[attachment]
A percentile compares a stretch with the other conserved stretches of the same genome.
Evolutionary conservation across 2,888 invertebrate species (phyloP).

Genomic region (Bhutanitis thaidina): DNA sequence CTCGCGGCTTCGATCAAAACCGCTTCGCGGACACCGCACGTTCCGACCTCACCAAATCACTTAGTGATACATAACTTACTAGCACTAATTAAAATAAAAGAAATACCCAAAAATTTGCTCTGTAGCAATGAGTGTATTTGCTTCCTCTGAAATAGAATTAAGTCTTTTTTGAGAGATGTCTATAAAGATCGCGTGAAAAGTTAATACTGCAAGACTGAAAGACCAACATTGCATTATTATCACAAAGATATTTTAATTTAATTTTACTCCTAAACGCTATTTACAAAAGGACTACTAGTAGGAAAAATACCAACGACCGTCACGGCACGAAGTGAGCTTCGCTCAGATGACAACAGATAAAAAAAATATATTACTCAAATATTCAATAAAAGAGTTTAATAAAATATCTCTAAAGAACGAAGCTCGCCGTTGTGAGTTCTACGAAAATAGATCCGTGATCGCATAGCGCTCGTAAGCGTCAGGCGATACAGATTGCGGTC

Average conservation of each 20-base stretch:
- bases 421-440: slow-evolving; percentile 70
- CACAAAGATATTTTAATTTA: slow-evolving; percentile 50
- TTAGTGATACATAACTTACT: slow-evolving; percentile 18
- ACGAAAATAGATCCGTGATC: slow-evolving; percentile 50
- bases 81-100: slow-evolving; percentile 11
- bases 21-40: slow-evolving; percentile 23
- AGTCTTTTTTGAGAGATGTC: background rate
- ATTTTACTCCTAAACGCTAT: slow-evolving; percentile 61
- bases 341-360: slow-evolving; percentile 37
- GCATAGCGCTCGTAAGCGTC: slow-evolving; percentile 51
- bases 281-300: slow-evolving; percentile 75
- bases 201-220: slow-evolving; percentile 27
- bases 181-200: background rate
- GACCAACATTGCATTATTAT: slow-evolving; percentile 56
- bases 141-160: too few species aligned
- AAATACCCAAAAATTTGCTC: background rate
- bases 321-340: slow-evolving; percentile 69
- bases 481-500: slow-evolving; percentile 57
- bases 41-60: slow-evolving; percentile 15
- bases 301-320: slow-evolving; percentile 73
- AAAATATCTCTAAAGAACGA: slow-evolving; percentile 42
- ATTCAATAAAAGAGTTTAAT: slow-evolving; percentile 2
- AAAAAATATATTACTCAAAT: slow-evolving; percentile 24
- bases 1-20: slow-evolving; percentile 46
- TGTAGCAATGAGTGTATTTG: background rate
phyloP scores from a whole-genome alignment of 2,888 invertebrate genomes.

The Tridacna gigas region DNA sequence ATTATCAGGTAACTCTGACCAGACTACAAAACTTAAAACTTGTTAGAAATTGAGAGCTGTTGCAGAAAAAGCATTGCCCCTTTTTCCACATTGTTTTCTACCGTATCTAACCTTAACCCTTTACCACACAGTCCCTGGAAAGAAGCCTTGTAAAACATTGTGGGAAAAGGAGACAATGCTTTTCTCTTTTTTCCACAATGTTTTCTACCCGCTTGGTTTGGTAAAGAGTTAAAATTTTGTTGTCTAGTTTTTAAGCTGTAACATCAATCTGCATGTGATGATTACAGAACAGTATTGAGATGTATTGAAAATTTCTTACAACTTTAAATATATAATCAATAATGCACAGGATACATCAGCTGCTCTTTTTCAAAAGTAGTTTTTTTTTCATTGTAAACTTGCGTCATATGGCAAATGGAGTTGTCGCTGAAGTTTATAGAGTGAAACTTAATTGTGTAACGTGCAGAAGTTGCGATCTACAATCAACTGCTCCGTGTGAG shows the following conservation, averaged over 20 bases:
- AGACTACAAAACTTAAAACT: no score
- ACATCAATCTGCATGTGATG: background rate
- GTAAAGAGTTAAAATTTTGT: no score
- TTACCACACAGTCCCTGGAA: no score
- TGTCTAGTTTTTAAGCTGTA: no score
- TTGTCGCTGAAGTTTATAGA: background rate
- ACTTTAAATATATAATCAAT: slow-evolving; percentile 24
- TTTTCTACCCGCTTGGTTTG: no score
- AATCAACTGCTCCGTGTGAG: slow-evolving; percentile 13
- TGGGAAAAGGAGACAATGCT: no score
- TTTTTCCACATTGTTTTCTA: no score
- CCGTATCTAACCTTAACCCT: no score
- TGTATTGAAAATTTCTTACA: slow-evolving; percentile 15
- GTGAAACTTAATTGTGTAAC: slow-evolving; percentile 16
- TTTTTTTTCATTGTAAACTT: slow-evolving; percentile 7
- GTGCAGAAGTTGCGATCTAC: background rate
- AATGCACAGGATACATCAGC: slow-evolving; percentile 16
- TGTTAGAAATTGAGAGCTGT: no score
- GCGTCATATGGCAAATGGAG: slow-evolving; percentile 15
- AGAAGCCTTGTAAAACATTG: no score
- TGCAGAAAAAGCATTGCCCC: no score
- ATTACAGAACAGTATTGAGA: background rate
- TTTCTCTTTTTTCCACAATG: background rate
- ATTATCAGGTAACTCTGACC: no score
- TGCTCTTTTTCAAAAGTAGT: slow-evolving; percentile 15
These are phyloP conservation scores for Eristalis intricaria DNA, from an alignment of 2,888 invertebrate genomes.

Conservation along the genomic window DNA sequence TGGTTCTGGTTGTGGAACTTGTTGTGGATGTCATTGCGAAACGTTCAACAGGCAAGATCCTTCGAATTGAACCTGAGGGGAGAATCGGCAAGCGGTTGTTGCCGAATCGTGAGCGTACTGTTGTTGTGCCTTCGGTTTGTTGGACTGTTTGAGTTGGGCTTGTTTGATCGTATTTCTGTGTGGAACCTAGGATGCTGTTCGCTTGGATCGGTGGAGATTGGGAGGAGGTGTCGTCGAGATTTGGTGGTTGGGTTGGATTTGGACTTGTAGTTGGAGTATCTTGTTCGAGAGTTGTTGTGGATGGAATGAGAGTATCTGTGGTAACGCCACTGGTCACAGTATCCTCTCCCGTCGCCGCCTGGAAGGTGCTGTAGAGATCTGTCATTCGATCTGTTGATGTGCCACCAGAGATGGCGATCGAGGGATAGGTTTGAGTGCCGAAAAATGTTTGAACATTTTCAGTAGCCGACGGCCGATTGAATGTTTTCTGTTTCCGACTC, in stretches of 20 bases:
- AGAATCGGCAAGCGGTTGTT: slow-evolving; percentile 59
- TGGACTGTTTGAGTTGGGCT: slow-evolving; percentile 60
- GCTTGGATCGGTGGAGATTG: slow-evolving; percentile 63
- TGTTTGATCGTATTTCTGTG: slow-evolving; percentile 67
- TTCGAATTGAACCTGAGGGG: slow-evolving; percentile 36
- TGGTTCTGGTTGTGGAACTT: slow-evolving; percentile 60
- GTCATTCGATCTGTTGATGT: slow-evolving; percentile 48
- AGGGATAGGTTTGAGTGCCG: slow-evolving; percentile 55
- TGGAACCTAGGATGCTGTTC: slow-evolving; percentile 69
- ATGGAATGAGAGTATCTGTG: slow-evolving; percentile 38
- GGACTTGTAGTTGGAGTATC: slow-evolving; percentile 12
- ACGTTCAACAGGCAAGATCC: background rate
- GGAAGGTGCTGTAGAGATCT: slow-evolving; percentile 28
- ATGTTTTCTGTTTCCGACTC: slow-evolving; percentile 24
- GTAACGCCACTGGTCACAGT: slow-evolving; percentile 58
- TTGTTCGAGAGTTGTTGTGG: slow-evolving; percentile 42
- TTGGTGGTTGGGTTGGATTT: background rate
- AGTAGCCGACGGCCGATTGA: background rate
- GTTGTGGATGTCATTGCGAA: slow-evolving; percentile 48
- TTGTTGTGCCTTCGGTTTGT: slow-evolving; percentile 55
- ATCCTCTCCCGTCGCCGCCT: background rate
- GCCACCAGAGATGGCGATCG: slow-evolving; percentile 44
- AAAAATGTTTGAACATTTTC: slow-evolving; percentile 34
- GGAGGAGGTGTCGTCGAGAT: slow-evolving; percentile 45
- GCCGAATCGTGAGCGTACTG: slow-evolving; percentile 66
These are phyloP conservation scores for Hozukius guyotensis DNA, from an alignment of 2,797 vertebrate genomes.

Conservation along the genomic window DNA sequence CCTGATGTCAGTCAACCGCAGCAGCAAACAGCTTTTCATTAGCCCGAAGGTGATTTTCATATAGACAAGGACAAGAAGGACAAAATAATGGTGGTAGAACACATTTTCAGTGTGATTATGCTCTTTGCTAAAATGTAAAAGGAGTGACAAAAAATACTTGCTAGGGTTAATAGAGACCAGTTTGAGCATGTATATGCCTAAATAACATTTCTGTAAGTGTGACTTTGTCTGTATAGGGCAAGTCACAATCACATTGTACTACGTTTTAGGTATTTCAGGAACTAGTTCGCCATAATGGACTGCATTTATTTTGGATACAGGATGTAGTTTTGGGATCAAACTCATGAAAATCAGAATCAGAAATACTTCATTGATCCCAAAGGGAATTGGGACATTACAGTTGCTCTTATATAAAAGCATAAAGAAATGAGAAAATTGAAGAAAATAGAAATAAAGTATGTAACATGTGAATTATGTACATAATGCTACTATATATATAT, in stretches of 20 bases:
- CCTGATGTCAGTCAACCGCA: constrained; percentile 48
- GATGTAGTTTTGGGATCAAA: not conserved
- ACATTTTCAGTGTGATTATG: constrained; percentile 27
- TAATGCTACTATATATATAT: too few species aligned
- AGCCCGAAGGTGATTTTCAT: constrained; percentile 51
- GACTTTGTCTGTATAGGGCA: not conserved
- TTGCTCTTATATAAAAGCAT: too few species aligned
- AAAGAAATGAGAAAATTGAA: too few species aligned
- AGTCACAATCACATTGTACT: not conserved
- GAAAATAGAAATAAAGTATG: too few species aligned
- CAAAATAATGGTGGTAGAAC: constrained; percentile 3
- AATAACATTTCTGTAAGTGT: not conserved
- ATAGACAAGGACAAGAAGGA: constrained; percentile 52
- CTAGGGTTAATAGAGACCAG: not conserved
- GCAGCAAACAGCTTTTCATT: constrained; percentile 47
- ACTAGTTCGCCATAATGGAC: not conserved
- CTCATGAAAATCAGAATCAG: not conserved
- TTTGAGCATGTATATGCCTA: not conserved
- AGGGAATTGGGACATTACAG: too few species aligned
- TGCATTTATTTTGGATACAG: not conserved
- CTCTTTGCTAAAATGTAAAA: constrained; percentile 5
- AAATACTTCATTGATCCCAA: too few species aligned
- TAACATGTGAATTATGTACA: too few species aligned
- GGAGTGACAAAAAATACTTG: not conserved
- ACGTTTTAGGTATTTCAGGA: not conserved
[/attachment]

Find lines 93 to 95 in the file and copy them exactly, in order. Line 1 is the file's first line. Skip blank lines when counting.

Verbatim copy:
- AAAGAAATGAGAAAATTGAA: too few species aligned
- AGTCACAATCACATTGTACT: not conserved
- GAAAATAGAAATAAAGTATG: too few species aligned